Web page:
Infographic by Andrea Oguntula
While some students are preparing for beach time in Cabo, others are preparing to study sustainability in Puerto Rico, help the homeless in Hawaii and much more. In less than a week, several hundred students will leave Malibu and spend their spring breaks continuing a Pepperdine tradition that is 18 years old and going strong: Project Serve. Students have spent months applying and preparing for this spring break’s mission trips. This year, Pepperdine students will be visiting 16 different sites, both domestic and abroad.
“Project Serve, in a lot of student’s minds, is about going this week of spring break to serve these different communities that are in need, and they come back and they are done,” Assistant Director of the Pepperdine Volunteer Center Justin Schneider said.
However, Project Serve is meant to be more of a starting point for future service, instead of just a one-time mission trip. “We really want Project Serve to be more of an introduction to learning about these communities, learning these skills that are related to serving communities that are in need,” Schneider said.
In accordance with the Pepperdine mission, Project Serve seeks to start students on a path to leadership through service. “Service, purpose and leadership are all available and can be found in Project Serve,” Schneider said. “It’s about the students’ life leading towards that purpose, which we hope is related to some area of service where they are serving people in need, just as Jesus served the community and those around him that were in need.”
The main goal, according to Schneider, is that students “are engaging in acts of servant leadership, which is leading by example, drawing people into conversation and bringing these topics up.”
Through Project Serve, students are involved in a highly diverse range of projects. Schneider said when choosing a Project Serve partner, “We want a local organization, an organization that is in their community serving full time. We want organizations that are permanently located in those communities.”
From places like Shiloh, New York City, which has been working with Pepperdine for 13 years, to places that Pepperdine has only worked with for a couple of years, such as Surfing the Nations in Hawaii, Project Serve is a growing and changing project that allows many different opportunities to serve.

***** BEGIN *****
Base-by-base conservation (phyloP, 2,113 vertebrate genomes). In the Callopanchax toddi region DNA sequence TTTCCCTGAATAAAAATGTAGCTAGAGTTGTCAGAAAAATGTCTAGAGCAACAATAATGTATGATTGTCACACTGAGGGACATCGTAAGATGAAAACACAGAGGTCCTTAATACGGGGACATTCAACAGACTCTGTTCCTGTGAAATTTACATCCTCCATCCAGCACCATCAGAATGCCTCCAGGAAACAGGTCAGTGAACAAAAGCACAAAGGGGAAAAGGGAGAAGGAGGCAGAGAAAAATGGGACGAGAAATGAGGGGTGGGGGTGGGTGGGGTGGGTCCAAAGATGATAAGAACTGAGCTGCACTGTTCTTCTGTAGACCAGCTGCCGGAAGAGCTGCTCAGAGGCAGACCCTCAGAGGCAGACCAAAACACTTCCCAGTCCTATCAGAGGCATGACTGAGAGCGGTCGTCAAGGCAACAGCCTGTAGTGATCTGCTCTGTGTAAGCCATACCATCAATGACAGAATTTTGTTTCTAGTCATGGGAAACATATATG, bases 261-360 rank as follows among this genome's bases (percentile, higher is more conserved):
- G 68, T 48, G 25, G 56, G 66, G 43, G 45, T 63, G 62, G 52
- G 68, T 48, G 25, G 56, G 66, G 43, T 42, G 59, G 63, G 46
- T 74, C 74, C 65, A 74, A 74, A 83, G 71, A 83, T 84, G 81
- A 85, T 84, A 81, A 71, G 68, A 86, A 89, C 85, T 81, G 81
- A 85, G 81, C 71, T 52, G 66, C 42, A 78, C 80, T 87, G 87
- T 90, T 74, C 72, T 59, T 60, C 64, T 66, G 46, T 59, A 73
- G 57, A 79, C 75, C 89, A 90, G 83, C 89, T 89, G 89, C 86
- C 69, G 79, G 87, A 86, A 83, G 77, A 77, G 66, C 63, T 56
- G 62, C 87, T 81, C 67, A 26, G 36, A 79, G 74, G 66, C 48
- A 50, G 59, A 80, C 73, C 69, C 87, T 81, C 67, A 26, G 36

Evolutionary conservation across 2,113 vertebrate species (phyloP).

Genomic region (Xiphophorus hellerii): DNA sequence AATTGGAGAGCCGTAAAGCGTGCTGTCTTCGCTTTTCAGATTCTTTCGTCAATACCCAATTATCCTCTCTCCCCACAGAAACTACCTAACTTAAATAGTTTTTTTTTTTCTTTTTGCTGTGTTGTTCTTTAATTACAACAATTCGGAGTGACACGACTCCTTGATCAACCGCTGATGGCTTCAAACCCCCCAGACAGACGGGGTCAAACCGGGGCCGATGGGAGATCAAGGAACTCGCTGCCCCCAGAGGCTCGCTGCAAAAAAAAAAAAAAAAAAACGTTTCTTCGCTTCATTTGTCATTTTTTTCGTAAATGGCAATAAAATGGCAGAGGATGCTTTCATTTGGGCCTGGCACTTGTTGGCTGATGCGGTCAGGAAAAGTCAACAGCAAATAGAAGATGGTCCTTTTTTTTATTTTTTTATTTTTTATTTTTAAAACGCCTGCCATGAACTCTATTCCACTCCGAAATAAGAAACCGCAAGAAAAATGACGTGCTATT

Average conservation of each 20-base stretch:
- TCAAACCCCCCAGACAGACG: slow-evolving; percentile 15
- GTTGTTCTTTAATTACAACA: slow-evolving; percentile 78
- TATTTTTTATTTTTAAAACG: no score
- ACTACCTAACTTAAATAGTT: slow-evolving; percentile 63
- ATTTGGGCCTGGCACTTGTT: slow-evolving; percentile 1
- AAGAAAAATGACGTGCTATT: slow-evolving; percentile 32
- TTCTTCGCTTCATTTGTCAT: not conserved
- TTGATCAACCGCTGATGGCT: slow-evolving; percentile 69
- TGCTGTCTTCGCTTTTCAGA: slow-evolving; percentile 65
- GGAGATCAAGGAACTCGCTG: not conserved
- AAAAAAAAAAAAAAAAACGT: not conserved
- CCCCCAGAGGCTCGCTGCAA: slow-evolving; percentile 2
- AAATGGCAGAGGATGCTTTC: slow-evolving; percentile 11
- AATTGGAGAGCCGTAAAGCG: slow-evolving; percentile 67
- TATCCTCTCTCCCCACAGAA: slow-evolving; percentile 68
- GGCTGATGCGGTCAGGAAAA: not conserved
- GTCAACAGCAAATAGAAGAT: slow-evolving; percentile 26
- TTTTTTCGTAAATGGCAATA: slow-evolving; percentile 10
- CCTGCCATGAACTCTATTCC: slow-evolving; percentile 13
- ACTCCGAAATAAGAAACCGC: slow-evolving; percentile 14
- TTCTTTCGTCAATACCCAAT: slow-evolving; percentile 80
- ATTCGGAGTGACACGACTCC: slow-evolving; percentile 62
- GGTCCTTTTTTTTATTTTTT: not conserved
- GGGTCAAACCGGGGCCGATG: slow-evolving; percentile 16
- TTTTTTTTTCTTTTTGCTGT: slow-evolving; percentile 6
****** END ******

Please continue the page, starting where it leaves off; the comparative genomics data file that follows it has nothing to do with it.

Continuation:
“Project Serve, on the whole, has one of the biggest impacts for each individual student throughout their college career,” said Schneider. “I think it is springboarding people to return, that it encourages them to continue going multiple places.”
Project Serve is meant to be an experience that students can return to. “We want team leaders that had such a great experience that they want to bring these experiences to more Pepperdine students,” he said.
Not all team leaders, however, are Project Serve alumni. It is possible to get involved without prior experience. Junior Annie Averill, who works in the Volunteer Center, will be serving as a project leader in Denver this year on her first Project Serve mission.
“I knew a lot of people who have done it,” Averill said. “I missed the boat freshman year, and that’s why I’ve never done it. I thought it would be a really cool opportunity. I’m really passionate about service and social justice in general so I just thought it would be a good way to get involved.”
Averill’s team will be working with the DOOR Network to help different organizations each day they are in Colorado.
Senior De’Anjilo Platt-Friday also got involved with Project Serve later in his college career. Last year, Platt-Friday went to Chicago through Project Serve.
“It was great because I got to know people I never would have known otherwise,” Platt-Friday said. “What was most unique about the setting was that, in Chicago, there are really urban areas. We weren’t in the best of neighborhoods. That was similar to my upbringing, but a lot of other students were really uncomfortable. It was cool because the church we were at used that as part of the service, being comfortable in your environment and understanding when you are uncomfortable versus in danger. It was a lot of different variables in addition to the work we were doing.”
While it is too late to join Project Serve for this year, it is not too late to think about joining this important Pepperdine tradition in spring of 2016.
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